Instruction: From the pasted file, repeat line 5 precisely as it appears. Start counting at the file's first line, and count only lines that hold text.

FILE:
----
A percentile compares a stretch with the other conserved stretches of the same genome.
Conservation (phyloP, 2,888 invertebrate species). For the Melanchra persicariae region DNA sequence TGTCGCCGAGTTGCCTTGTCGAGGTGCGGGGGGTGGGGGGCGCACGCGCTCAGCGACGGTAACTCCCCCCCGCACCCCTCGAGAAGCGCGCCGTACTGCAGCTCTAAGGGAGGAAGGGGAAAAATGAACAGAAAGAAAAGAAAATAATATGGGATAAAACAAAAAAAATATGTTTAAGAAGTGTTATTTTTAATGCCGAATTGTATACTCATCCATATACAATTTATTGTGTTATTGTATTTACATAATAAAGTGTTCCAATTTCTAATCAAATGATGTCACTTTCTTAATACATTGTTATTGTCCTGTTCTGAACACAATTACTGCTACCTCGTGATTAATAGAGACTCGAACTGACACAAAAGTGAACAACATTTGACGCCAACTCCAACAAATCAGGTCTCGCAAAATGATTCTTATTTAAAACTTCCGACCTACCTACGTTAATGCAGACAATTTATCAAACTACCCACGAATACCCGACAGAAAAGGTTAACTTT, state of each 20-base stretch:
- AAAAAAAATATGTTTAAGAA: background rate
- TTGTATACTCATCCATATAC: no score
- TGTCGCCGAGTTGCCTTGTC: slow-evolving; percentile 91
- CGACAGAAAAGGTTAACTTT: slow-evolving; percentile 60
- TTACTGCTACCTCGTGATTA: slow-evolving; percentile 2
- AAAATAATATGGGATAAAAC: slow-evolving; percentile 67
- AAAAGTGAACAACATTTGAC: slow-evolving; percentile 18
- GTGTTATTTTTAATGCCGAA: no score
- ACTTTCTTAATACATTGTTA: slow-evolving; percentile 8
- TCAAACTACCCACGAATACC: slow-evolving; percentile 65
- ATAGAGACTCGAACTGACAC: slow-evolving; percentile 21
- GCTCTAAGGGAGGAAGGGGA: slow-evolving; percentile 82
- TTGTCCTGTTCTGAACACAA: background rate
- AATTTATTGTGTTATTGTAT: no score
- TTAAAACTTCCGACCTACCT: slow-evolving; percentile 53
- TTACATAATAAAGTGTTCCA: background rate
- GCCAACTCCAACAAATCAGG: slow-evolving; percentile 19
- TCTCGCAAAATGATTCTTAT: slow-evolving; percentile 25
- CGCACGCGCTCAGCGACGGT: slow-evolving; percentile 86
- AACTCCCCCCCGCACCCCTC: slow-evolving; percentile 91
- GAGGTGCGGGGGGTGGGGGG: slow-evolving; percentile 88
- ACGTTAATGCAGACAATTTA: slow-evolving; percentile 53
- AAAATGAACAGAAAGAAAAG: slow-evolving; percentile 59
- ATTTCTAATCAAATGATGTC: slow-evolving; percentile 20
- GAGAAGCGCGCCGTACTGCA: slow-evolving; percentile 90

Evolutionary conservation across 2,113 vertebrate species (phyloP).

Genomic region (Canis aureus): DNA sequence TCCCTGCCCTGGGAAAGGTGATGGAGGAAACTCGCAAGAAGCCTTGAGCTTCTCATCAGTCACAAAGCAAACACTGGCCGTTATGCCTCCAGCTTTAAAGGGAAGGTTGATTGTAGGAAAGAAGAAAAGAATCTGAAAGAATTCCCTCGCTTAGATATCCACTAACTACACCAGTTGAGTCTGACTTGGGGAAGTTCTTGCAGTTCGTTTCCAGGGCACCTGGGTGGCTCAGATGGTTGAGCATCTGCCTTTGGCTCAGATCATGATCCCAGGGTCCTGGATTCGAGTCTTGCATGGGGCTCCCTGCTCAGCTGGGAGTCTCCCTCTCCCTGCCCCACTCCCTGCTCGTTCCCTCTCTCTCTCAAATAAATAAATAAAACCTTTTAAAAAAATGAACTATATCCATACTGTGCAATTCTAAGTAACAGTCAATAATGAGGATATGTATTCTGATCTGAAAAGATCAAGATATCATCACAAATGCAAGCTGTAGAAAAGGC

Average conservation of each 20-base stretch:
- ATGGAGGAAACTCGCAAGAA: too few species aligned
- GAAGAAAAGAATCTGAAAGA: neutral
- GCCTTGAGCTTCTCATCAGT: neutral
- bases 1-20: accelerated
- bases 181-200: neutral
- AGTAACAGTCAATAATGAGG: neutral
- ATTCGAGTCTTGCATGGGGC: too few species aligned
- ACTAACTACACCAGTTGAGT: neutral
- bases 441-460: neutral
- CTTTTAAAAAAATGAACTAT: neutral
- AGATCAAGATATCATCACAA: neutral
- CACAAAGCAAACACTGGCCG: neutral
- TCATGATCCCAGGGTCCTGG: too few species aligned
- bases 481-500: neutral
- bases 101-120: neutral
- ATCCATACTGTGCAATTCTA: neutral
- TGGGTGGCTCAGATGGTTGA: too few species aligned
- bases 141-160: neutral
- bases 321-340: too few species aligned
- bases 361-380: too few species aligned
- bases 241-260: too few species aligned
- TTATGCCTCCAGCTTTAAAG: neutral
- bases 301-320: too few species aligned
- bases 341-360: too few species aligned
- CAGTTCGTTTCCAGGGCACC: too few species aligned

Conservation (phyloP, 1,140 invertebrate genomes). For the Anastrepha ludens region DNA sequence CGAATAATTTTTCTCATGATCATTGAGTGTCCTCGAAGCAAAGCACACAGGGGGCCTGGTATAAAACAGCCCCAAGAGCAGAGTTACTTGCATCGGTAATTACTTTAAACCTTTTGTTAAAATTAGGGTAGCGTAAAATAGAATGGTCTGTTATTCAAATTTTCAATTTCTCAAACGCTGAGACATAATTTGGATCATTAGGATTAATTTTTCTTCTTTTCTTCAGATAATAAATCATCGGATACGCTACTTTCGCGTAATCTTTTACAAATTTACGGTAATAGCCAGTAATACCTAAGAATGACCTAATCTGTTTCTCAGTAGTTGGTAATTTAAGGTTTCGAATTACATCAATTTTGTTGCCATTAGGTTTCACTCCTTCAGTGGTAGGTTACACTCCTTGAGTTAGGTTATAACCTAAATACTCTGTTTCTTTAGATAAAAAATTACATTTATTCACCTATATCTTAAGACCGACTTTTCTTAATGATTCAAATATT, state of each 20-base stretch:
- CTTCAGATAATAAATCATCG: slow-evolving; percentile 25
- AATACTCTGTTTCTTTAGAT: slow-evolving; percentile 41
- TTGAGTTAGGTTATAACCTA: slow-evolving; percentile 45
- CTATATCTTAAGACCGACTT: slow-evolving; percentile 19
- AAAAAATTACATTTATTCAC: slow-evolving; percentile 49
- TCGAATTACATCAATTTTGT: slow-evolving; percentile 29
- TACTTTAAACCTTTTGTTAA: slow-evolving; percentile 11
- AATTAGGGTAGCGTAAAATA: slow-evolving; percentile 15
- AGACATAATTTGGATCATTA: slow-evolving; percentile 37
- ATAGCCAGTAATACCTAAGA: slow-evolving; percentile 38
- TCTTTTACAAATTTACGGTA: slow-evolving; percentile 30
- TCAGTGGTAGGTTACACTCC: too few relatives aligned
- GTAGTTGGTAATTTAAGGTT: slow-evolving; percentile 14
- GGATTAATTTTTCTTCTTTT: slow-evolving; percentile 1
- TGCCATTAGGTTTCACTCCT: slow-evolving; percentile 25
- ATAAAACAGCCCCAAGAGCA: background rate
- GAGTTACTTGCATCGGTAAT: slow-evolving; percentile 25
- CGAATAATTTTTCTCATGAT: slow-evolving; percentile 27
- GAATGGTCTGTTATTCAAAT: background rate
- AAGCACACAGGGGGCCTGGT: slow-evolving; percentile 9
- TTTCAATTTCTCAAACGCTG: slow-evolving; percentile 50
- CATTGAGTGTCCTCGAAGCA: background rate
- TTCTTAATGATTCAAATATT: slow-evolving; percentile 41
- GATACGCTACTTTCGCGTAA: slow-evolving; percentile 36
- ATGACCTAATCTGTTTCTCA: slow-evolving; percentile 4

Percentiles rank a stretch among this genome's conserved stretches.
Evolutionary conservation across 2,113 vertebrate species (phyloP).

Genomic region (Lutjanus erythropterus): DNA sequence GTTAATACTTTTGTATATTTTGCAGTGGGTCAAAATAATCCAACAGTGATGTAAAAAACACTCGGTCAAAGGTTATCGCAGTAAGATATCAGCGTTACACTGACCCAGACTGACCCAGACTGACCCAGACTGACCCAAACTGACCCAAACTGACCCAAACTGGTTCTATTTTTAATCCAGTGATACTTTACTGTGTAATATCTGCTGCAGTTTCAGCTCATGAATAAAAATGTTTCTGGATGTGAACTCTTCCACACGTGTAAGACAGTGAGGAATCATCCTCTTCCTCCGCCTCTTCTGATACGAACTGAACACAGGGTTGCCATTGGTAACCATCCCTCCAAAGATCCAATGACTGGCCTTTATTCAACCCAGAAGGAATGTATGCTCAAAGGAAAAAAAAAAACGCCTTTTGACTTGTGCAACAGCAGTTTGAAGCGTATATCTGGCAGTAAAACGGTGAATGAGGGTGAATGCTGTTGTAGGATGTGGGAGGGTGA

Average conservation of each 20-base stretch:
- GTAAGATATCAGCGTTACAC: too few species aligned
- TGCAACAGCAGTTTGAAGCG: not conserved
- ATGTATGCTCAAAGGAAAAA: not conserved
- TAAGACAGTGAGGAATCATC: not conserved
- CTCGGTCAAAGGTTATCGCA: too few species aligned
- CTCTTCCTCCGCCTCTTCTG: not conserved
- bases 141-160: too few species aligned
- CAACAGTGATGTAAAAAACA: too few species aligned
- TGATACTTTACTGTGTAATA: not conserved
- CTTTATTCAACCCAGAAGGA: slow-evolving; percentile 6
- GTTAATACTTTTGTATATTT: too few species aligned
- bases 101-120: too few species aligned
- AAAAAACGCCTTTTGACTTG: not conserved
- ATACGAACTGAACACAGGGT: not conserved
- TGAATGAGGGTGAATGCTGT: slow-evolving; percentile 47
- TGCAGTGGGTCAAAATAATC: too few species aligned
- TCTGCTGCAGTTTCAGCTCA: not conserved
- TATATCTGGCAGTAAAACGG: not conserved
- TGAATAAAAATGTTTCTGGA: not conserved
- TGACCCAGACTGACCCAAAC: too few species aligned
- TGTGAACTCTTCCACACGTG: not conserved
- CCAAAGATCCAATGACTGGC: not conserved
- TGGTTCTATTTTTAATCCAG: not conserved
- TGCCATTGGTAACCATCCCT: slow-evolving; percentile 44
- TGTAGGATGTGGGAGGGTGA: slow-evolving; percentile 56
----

- TGTCGCCGAGTTGCCTTGTC: slow-evolving; percentile 91